A lot of the lyrical material focuses on mental health, why was it that you decided to focus on that?
The past four or five years of my life seemed to act as kind of a eye-opening experience for me. I had this traumatic acid trip that kind of set everything into motion. And I started to become more self-aware and had an increased fascination with the way my brain processed certain things at certain times.
I’d say it turned almost into an obsession. It consumed me. So, as a songwriter, if I weren’t to be writing about this stuff, it just wouldn’t be me being real with myself. It would be entirely disingenuous. So I decided to do the opposite and put this obsession to use and write a concept album about this ol’ thinker of mine.
Do you think it’s important for musicians to speak out / just talk more about mental health in general? And why?
Well overall I’d say yes. Not just musicians, but anyone with a voice. It’s important to me even to know I’m not alone when my idols or even friends open up to me about their mental wellbeing. Artist or not, I think it is important, absolutely.
It’s important for you and it’s important for everyone who will listen. However, I’m not gonna lie to you and tell you I wrote this album for like…the greater good of humanity or anything like that. I had no higher intentions when writing this record other than my own selfish intentions.
I wanted to get to the bottom of MY mental health, of MY depression and anxiety, of the thing that dictates every decision I make. Ya know? I wrote this for the sake of my own sanity. and other people benefiting from it is just a massive bonus that came along with it.
It means the world when people reach out and tell me this is helping them through a dark time or something. that is incredibly special and irreplaceable. So that was definitely an unexpected little reward to figuring out myself.
As the songs seem quite personal, did that affect recording or writing process at all?
Absolutely. most of my band didn’t get to hear any of the lyrics on the album until we got the masters back. I’m very insecure when it comes to just about anything, so it definitely took all of my emotional strength to be able to yell about the things I’m yelling about. It seemed nearly impossible.
I was anxious about it for the few months leading up to it. But it seemed like a very healthy and productive anxiety because for some reason, in my head, I deemed it as absolutely necessary.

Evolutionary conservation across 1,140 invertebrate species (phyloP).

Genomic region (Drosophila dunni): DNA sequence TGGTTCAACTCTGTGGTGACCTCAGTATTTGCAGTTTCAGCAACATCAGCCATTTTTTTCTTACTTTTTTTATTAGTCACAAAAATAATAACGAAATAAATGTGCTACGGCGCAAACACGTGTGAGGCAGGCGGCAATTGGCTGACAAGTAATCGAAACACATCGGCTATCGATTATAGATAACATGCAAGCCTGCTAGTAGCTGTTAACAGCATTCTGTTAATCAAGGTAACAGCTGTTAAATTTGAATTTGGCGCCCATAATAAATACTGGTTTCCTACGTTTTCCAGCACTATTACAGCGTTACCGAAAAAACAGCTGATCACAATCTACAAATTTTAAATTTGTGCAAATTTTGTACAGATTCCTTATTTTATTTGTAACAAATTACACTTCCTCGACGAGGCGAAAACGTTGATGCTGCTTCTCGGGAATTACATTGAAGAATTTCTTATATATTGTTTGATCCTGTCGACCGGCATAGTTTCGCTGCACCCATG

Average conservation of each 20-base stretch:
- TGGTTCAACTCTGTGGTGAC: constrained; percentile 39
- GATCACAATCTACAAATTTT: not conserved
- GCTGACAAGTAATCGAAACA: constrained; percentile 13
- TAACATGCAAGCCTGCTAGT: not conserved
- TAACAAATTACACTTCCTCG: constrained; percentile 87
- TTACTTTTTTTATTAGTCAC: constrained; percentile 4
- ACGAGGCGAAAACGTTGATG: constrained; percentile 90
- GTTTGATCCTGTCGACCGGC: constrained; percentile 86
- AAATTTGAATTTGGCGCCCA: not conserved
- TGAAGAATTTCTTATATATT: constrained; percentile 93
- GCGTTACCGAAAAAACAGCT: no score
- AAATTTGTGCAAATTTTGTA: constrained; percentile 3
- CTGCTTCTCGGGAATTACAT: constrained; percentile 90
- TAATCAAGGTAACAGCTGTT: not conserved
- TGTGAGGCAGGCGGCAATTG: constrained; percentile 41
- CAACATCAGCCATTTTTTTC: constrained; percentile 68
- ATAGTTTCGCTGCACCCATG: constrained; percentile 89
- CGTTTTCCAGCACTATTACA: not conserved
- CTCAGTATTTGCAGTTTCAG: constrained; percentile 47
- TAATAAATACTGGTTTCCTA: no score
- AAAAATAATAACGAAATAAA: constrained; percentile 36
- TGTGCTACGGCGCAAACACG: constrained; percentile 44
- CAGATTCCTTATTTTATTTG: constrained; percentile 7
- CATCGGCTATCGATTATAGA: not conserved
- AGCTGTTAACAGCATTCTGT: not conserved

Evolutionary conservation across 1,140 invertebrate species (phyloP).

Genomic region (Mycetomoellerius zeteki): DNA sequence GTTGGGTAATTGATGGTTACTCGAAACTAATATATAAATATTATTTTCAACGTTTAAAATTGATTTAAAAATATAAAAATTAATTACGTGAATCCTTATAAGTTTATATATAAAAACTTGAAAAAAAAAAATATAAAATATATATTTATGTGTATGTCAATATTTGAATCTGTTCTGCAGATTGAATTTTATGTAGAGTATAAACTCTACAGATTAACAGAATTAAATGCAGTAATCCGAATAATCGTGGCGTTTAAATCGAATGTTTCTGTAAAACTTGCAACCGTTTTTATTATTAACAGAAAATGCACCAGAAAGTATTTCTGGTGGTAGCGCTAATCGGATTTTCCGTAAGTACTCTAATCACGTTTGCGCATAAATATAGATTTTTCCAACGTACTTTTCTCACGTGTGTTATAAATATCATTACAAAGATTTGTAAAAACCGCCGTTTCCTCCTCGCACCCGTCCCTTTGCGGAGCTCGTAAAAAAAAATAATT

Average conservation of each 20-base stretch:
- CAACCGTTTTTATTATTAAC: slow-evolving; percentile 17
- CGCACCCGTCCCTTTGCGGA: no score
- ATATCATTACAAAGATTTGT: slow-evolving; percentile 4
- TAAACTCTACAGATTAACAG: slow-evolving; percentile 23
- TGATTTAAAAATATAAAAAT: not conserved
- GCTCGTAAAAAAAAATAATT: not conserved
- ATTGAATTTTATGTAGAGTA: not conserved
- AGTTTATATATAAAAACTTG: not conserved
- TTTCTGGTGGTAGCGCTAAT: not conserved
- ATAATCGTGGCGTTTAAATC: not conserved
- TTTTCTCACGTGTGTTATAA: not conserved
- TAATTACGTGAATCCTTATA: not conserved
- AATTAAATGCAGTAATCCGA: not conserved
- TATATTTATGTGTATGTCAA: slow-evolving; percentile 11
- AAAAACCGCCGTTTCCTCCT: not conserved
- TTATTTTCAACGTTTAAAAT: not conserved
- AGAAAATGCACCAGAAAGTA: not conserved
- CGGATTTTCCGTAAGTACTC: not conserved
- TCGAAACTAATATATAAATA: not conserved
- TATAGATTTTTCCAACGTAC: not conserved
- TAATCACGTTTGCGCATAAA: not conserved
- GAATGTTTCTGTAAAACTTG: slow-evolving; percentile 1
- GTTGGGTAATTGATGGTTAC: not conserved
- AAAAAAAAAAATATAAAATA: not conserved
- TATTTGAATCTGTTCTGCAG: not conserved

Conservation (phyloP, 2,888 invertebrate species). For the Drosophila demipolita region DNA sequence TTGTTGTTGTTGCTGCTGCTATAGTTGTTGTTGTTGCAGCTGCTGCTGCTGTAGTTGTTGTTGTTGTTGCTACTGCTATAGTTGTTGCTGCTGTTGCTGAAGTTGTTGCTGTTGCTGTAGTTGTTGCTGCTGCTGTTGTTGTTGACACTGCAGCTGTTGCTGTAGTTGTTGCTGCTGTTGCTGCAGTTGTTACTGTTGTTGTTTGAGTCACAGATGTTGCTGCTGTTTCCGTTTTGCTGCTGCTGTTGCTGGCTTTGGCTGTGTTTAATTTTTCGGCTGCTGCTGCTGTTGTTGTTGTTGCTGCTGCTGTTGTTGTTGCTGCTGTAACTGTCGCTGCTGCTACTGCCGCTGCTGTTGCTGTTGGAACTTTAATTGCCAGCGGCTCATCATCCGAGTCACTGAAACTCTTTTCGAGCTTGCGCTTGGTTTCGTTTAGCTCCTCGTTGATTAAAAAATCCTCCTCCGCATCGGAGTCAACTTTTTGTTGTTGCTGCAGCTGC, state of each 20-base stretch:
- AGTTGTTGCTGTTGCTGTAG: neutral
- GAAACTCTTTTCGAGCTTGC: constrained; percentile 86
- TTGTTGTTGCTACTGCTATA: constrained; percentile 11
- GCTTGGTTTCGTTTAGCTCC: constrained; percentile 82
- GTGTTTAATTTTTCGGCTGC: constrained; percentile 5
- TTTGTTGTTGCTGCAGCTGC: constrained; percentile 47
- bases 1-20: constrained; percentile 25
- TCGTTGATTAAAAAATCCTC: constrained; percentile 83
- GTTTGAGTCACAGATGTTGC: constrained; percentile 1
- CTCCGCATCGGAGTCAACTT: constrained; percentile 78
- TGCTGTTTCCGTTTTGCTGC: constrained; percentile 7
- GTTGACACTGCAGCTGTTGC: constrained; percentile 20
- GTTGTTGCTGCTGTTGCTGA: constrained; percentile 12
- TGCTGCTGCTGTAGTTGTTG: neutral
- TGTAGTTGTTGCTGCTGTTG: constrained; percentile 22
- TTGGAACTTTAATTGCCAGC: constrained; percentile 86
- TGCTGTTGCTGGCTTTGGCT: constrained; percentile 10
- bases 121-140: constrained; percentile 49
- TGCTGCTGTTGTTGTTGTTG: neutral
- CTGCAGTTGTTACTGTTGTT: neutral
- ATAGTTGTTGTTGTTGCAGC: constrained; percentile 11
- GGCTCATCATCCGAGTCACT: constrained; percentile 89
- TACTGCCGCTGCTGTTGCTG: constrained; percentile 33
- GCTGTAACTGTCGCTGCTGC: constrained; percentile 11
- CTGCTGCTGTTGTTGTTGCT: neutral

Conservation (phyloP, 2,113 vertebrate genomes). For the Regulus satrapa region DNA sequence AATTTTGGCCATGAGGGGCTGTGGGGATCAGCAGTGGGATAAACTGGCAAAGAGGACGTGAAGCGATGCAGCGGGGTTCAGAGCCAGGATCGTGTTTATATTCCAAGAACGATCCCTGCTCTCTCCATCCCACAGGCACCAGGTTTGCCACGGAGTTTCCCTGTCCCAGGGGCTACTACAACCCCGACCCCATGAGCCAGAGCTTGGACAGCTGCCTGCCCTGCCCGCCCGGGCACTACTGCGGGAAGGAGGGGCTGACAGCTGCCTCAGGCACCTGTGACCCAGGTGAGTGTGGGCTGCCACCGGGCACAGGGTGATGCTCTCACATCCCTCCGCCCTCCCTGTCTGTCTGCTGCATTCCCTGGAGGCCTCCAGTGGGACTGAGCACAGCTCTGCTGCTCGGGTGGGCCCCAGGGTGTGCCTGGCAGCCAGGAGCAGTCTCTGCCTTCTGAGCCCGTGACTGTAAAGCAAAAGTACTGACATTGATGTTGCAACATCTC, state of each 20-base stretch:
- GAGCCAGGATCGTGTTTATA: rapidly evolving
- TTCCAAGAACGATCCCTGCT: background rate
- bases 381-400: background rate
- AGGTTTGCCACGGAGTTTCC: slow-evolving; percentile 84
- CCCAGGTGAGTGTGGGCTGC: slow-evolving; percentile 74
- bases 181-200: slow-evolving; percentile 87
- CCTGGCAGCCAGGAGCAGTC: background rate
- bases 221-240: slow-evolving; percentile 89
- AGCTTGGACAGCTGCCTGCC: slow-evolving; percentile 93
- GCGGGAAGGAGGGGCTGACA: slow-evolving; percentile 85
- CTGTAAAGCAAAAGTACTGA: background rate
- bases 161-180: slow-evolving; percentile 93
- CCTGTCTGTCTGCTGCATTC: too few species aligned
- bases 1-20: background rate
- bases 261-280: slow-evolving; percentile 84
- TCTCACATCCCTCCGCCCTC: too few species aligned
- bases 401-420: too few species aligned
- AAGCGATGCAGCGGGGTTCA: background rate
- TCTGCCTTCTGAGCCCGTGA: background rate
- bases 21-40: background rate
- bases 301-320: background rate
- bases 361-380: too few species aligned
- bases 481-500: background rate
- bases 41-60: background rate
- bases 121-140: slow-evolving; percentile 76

Like “as anxious as you get, homie, you put 5 years of emotional labor into this thing and there’s no way you’re going to let it slip through the cracks”. As wild as it sounds, it was almost to the point where I was telling myself I could lie, given that it’s a concept record, and just tell people it’s a story about a character I made up. Anyone else other than me. That was my way of pushing away that anxiety temporarily in order to get things done.
How does Cosmic Thrill Seekers differ from your last release and what can fans expect from it?
A multitude of things separate COSMIC THRILL SEEKERS from I Thought You Didn’t Even Like Leaving.
First things first, its better. Genuinely objectively better. I really tried. I Thought You Didn’t Even Like Leaving was LITERALLY my first attempt at songwriting / writing an album. Prince Daddy is my first band. Any experiments I have made in the past, I’ve made them in front of an audience, because I didn’t have any other bands before this.
So ITYDELL was just, like, me being proud of a song just because it was written. Not because its good. Just because it happened and I didn’t even know i was capable of that. COSMIC THRILL SEEKERS is me being proud because its fucking good. I wrote something that I am fairly confident I would be a frequent listener of even if it wasn’t my music. So there’s that.
It’s also a lot more musically, lyrically, and conceptually dense than our previous works. More replay value. More attention to detail. More thought. I think if someone who loves this record now revisits it in 15 years, they’ll be able to find some cool new Easter egg they never noticed or even just a cool little part that went unnoticed before. Whether it be a melodic call back, or a connecting lyric, or even just a reference to pop culture. I put a lot of effort into making sure it’ll take excessive listens to pick up everything that I put down.
Who were your main influences when writing and recording?
When writing, I would say the obvious Green Day or course. I got super into Ozma and Fountains Of Wayne and other early 2000s cheesy power poppy stuff like that. But I really am influenced by too wide of a variety of music to do it any justice here without consuming the entire interview.
As far as recording, Grandaddy was a MASSIVE discovery for me in the past few years. They changed my life. Made me want to get super colorful with production aspects of a record. They were huge for me during the recording process. And obviously we’d tell our producer Scoops “make the power chordy guitar parts sound like The Blue Album” but I think that goes without saying.
Following the release of Cosmic Thrill Seekers, do you have any plans to tour? Are you playing any festivals?
Yes Yes Yes!!! As much as possible! Wanna do anything we can to put this thing in front of people’s faces. We don’t want anyone to have a choice. We are heading out on OUR FIRST HEADLINER TOUR EVER this summer which is so unbelievably exciting to me.
The Cosmic Thrill Seeking Forever tour with Retirement Party, The Obsessives, and Kississippi is hitting pretty much the entire US, plus a few Mexico and Canada dates.
And also we have our first ever trip overseas planned with our longtime pals in Oso Oso this fall. Hitting a lot of Europe, which is a dream come true for me and I still can’t believe it’s happening. And as far as after that, there will be a lot more. I’m confident in that. We don’t plan on stopping, AltCorner! u have my word!!! Godbless.